The Avengers head to Vietnam to see if there is any truth to Libra's story, and they find that the Priests of Pama, as well as Monsieur Khruul, have all been killed. Who could have done it? Who? Look up, Avengers! Maybe it was the giant dragon?! GIANT DRAGON!
But they don't actually see it yet and have to stumble around the temple a bit more. The Avengers are completely unable to hurt the dragon, but it doesn't mind talking to them, so they learn that it is a creature from "beyond the stars" called the Star-Stalker and reveals that the Priests of Pama were descendants of a group of pacifist Kree that encountered the Stalker on their prison planet and defeated it.
So now it hunts down the Priests, who scattered after driving off the Stalker and failing to get aid from the Supreme Intelligence...
...with some of them settling on Earth.
The Dragon had been stuck here for some time, but the Swordsman got himself captured by Monsieur Khruul during this arc and revealed what he knew about Mantis' origins, so Khruul and his soldiers came to the Temple, killing the Priests and freeing the dragon. Then the Star-Stalker killed Khruul.
The Avengers come up with the cool idea to try to attack the Star-Stalker with the Zodiac's Star-Blaster device...
...but that turns out to be a bust as well, and it's Mantis who, first, is able to hurt the dragon and, second, deduces that the creature is vulnerable to sunlight, including the Vision's solar rays.
The attempt to build up Mantis as a cool character is done very obviously, with the Black Panther wishing he was as cool as her in issue #122 (his thought bubbles also appear to be out of order)..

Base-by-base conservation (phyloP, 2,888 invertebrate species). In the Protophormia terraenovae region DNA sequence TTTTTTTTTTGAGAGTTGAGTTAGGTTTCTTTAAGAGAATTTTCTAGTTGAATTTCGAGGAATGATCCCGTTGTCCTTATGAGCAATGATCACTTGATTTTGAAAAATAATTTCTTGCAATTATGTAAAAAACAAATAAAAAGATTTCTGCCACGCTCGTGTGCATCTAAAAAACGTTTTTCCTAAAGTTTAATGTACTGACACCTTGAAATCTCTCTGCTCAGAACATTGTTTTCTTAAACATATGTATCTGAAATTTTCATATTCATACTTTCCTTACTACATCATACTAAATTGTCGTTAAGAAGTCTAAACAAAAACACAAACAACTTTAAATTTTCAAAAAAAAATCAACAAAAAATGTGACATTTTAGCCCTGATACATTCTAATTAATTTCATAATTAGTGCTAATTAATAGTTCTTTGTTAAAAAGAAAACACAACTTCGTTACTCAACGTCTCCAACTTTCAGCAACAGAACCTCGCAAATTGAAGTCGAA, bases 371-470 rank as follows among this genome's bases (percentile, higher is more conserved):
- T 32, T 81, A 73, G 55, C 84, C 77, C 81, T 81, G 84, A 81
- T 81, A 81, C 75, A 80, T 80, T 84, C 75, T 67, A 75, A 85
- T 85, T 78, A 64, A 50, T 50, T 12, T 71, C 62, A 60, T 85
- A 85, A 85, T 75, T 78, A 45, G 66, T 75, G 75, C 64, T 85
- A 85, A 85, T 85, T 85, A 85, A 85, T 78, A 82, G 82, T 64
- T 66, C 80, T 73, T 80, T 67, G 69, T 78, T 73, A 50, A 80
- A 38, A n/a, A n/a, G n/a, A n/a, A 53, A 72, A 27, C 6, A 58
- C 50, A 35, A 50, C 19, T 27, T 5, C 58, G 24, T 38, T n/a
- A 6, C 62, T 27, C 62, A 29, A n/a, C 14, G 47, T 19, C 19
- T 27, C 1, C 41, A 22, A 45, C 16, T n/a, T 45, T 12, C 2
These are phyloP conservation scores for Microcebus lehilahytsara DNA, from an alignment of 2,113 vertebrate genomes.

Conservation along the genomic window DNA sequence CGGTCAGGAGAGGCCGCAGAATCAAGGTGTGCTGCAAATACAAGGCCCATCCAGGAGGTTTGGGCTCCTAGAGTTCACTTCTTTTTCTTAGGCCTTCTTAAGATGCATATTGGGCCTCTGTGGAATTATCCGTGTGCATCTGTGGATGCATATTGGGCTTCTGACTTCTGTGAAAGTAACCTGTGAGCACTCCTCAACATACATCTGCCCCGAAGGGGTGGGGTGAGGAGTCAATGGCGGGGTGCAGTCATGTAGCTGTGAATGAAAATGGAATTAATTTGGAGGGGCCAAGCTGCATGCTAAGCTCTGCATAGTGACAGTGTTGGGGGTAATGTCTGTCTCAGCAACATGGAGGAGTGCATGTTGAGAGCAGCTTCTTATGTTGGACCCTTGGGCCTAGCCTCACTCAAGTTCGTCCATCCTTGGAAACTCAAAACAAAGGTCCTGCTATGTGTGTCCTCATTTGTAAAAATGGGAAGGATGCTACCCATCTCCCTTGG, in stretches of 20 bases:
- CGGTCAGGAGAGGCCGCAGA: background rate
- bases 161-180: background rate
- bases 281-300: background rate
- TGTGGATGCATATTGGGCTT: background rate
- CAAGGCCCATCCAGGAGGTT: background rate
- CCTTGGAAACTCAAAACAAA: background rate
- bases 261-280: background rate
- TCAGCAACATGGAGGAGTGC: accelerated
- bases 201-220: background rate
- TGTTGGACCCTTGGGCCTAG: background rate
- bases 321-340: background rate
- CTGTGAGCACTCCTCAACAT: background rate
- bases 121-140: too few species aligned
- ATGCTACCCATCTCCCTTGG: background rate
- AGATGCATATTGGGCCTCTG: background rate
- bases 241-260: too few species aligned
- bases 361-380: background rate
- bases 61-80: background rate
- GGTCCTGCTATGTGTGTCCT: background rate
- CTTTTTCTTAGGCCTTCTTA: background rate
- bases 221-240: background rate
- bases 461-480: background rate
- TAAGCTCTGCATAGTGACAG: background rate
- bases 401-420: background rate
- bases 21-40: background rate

...and then Mantis defeating the Avengers, including Thor, in issue #123, when she doesn't want to hear any more of Libra's version of her origins.
The Vision/Mantis attraction also continues to develop, with the Vision complimenting Mantis' brain, and powers of deduction on a few occasions. She's also revealed to have a slow-working healing power that allows her to recover from internal injuries by going into a trance. She's still not convinced that Libra has her origin right.
There's a funny scene while the Avengers are trapped on the rocket with Aries' half of Zodiac. Thor throws his hammer at a window that turns out to be a forcefield that allows his hammer to pass through it, leaving it stuck in space, and Thor has to hide behind some crates before he turns back to Blake in front of the Zodiac.
But what did he think would happen if he did manage to break the window? Everyone would have been sucked into the vacuum of space.
There's also the questionable notion of Iron Man retrieving the hammer.
Add Libra to the "blind but i can see and fight just fine" group.